Wednesday, September 27, 2006

That Brown record in full.

Well, not quite in full, but here are some highlights from The Telegraph on Sunday from the 24th of September 2006.

  • Council tax revenue has gone up 7% per year since 1997, that is 83% to £21 billion.
  • Quango spending up 50% in two years to £123.8 billion. That is £40 billion, which is more than we spend on defence.
  • Taxes have gone up £19 billion this year, that is £750 per household.
  • Calls to the Consumer Credit Counselling Service are up from 8,000 per year in 1997 to 200,000 a year.
  • Productivity growth is down from 2.3% in 1997 to 1.6% now.
  • Fiscal drag means that there are now 4 million high rate tax payers, up from 2.1 million in 1997.
  • Stamp duty revenue is up from £1.2 billion in 1997 to 4.9 billion now.
  • Inheritance tax has gone from £1.7 billion to £3.3 billion.
  • Public spending has risen from 37.4% of GDP to 44.9%
  • Government forecasted a growth in public borrowing between 2001 and 2006 of £28 billion, it has in fact borrowed £129 billion.
  • The forecast for the next 6 years is £175 billion, or £7000 per household.
  • August 2006 borrowing was £7.6 billion, 40% above forcast and the highest since 1993.
  • Personal debt has doubled to £1,120 billion (Yes that is a trillion).
  • Unemployment is up to 5.5% from 4.7% last year.
  • The savings ratio has halved to 5% since 1997.
And whilst all that has been going on, there have been 15 new regulations every day since 1997 costing business an estimated £40 billion.

It is going to be hard work sorting out this mess.


Lucyp said...

As a Socialist should i be worried that Gordon Brown wants to 'radically shift Labour away from the Centre', accordign to his conference speech.
Which way is he thinking of going and if Labour see themselves as stalking the centre political ground, someone should have a word in their ear.

Benedict White said...

I did not watch his speech. Did he realy say that?

Well, the problem with socialism is that it has to be paid for, and tends to squeeze the the economy making it hard to pay for.

I don't know if you should be worried, but there are some serious structural problems on the horizon at the moment in my view. If they bite then Labour will be out and out for a long time.

Anonymous said...

Interesting blog - You might enjoy some of the rants on

Reading some of the stuff on here (and on there) I'm tempted to give this blogging business a bit of a go. Does it take up a lot of time?

As far as Gordon goes, I have watched and listened to his "performances" on the media and he does not impress me in the slightest. I suspect that he will "revert" to type and Labour will lurch to the left.

As long as Cameron holds is nerve I think the Tories stand a good chance next time round.

Benedict White said...

Anonymous, Many thanks for the kind words and the recomendation.

Does it take much time? Difficult to say, it depends on how much time you want tospend on it.

I spend too much time reading other blogs.

The issue is finding something to write about, although I prefer to let it find me.

As for Brown reverting to type, well we will see. At the moment I see him as a high spending authoratarian control freak.

You are right that Cameron needs to keep his head though. It looks like he will.

Political Umpire said...

Interesting blog. Do you know what tax freedom day is this year, assuming we still have one?

Benedict White said...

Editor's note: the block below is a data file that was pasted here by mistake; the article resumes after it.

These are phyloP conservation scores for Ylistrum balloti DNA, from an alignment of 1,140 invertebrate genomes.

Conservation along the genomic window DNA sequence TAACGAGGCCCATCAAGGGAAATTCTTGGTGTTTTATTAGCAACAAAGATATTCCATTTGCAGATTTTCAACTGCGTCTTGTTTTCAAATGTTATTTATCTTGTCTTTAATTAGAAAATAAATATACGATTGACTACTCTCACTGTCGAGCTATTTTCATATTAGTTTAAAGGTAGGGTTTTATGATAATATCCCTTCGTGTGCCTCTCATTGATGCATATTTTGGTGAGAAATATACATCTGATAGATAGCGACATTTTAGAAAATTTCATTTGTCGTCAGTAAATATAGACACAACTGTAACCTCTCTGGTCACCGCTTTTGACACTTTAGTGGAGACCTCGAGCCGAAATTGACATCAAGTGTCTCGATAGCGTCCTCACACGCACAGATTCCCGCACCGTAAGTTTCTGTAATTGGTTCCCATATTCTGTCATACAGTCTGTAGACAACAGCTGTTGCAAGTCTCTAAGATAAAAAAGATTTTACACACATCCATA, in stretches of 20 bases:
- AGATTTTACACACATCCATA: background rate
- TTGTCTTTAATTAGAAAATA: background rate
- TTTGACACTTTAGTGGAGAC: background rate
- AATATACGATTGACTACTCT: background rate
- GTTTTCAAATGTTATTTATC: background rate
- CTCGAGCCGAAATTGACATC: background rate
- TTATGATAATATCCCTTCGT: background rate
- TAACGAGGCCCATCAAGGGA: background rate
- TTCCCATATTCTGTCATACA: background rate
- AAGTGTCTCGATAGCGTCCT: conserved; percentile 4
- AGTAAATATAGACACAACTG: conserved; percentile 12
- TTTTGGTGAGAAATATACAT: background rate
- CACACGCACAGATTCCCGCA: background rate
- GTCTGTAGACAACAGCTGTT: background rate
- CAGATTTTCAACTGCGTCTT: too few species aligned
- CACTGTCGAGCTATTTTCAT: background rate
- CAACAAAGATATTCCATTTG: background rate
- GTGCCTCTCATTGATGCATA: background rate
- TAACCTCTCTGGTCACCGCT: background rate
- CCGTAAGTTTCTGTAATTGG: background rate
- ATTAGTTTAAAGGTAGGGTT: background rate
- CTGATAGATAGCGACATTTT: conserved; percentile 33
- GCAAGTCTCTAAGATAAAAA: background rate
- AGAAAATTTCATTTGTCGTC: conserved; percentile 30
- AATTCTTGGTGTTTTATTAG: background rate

Political Umpire, it falls on the 3rd of June this year, which is the latest it has been since 1988, See:


snowflake5 said...

Benedict - your piece on your blog is flawed because you insist on using absolute values (a bit like stating the price of milk was at an all time high without comparing to income) rather than % of GDP or % of income.

For instance let’s assume you have a flat tax of 25% and an income of £10,000 in 1997 and an income of £40,000 in 2006. The tax you paid in 1997 would be £2500, but the tax in 2006 is £10,000. You could spin it as “the amount of tax has increased four times” or you could say, “the tax rate has stayed the same, but incomes have soared”.

I note you quote absolutes a lot - eg “taxes have gone up £19bn this year” without mentioning that corporate profits are at an all time high, as well as oil profits, and incomes and city bonuses have grown, and without mentioning that there have been no tax increases in the last year. In other words the increased take is down to increasing incomes/profits not increased rates. Then you divide the figure by the number of households to pretend that all the tax raised came from households!

If your goal is to have the total tax take reduce, the only way to do it is to reduce corporate profit and to reduce incomes - and the only way to do that is to have a recession! Is that your aim? It seems to be from the way you’ve phrased your piece!!! (What did I say about Tories and Recessions?)

Benedict White said...

Re 225, Snowflake where do I start?

Firstly you say :
"Benedict - your piece on your blog is flawed because you insist on using absolute values "

What I said was:
"Well, not quite in full, but here are some highlights from The Telegraph on Sunday from the 24th of September 2006."

Obviously you are talking bollocks, as I am quoting from elsewhere.

Your comment is also bollocks because quote a lot of what i talk about is in percentages, rather than absolutes.

The key figure is this one:
"Public spending has risen from 37.4% of GDP to 44.9%"

Taxes simoly have not kept pace with that hence despite continued growth from 1992, borrowing is going silly.

However, growth now seems to be built on immigration which pushes up housing costs while not pushing up pay packets, in fact you are proud that it keeps service inflation low. People may well vote with their pockets and at this rate Gordon is building problems.